AMELIA: There’s lots of different scales sometimes people say, oh, my person’s at stage six are all my person’s, uh, early stage, and generally there’s the early stage where people are starting to be affected in their day-to-day life. Middle stage where they’re needing assistance with more and more things in their day-to-day life. And then later stage where we’re really talking about kind of end of life and medical care.
The experience of being a caregiver across that, it is very different at each of these stages as well. So you might think you gotta handle on things in one stage and then because this disease is constantly changing, the experience of being a caregiver, the experience of responding to that means that you also have to be constantly changing. You have to be constantly on your feet and learning new things and trying new approaches.
BILL: And dealing with your own emotional responses, you know, to whatever the fear is. I don’t understand this. I, I don’t know how to handle it. All of that happens in that dynamic with the care recipient.
AMELIA: Big swirl of emotions. This is not a linear progress. The grief along the journey is not linear as well, because you might come to a place where you’re feeling, you know what, I, I’m at a place of acceptance. I understand this, I’m ready for what’s to come and then something in the disease, like I said, it’s a progressive disease, will change. And then all of a sudden you’re right back to, you know, feeling grief, feeling anger, feeling, you know, resentment. All of those things naturally come up in, in their journey as a caregiver.
BILL: Of course. Yeah. And it raises anxiety, you know, am I capable of dealing with this? Um, and am I being effective? I want to be compassionate and loving, but I don’t know what to do here.
AMELIA: Absolutely. And that’s why I think a lot of the work we do at the Alzheimer’s Society is really informed by that helping people feel like they have more tools in their toolbox to be able to approach this no matter what stage of the journey they’re at. We do, uh, a bunch of education and, and folks really find that they come out of that feeling like, well, I, I’ve, I’ve got a few more tools. uh, you know, as things are shifting, as things are changing, maybe I’m a bit prepared for what might come.
BILL: Sure, sure. Can you describe that a little bit? What sort of, uh, tools, what sort of, supports, would someone in your position be providing?
AMELIA: A lot of my day I spend on the phone with folks we have a first link Dementia helpline, which is just a wonderful resource. And it’s also available in, um, Cantonese, Mandarin, and, Punjabi. And we, we run it across the province so that anyone affected by dementia, someone living with dementia themselves, a caregiver can call us up with questions, big or small about dementia. They can chat directly with us, the number is,1-800-936-6033 for the English Dementia helpline. And it just comes through to our staff.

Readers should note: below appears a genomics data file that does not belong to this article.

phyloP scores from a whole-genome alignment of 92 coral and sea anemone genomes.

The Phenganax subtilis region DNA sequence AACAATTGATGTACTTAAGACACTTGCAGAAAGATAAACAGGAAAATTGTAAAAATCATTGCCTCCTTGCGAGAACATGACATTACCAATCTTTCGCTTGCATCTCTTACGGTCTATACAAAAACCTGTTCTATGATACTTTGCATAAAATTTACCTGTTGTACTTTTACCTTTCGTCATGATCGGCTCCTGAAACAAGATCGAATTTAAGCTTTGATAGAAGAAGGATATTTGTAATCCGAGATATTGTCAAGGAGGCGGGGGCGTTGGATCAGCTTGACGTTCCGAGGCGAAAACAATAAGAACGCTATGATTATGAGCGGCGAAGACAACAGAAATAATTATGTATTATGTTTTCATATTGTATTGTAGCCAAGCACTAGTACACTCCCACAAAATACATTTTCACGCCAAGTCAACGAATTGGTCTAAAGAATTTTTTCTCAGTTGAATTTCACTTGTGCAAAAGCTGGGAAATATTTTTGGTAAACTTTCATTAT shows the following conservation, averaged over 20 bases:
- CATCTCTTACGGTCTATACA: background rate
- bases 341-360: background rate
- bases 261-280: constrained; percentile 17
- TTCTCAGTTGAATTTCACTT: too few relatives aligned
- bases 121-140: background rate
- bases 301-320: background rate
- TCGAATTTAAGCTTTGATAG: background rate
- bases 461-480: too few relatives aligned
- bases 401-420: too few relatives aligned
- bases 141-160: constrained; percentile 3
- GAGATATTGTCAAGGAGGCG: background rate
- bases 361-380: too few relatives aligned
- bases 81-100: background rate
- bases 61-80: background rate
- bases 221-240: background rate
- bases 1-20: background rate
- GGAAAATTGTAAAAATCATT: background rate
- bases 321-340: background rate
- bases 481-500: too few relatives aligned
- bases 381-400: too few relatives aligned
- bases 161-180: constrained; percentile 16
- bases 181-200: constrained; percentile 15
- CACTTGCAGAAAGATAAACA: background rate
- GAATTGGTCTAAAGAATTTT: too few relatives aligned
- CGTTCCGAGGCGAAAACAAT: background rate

So it is the opportunity to connect to a real person who’s either gone through this or has that experience as a staff member, as the Alzheimer’s Society of BC to really, maybe we’re gonna link you to our support groups or to, you know, connect you to another service like the family caregivers at BC. Or maybe we are going to suggest some education for you. But a big part of it is, troubleshooting kind of one-on-one your experience, troubleshooting, you know, this is what my person’s doing today, how do I respond?
We also, like I said, we, we connect people to our different programs, and I’ve mentioned education a few times, but I know family caregivers at BC has a great caregiver support network. And we also have caregivers support groups specific to folks affected by, uh, dementia. And we have our Minds in Motion program as well in lots of different communities across species, which is, a chance for people to do bit of movement, a bit of brain exercises, someone living with dementia and a care partner to do together.
BILL: Like, like a physical movement, get up and walk around?
AMELIA: So we run them out of various different rec centers, uh, across British Columbia, and you’ll do you know, 45 minutes to an hour of activity. I’ve gone and I can get a good workout, but someone living with dementia or someone you know in their fifties, sixties, seventies, eighties, can still get a good workout that’s dementia appropriate as well.
BILL: Wow. That’s amazing. So, there’s definitely a somatic link here. My, my physical body what’s going on with me, health-wise generally has an impact.
AMELIA: Yes, dementia lives in the brain, right? But what does the brain do but control absolutely everything that we do, including our body, including our movement?
BILL: Absolutely. Until you’re in that situation, you don’t realize how desperate you become about finding some support, not just informational, but emotional. Um, and even spiritual. I mean, it’s a difficult row to be with this person often 24/7 and maintain your own equilibrium through this.
AMELIA: Yeah, I think that’s a question that really comes up a lot when I’m speaking to caregivers is, how do I cope with the repetitive behaviours can really be a, a sticking point. Whether that’s someone’s frequently asking the same question, or maybe they’re stuck on a negative thought or emotion. Or, you know, I was speaking to someone the other day, they’re stuck, they, they want to drive when they can’t drive anymore. Um, and they’re just stuck on that thought. And one of the ways that we really approach that is we can’t change their reality the way that this is a brain disease working in their brain.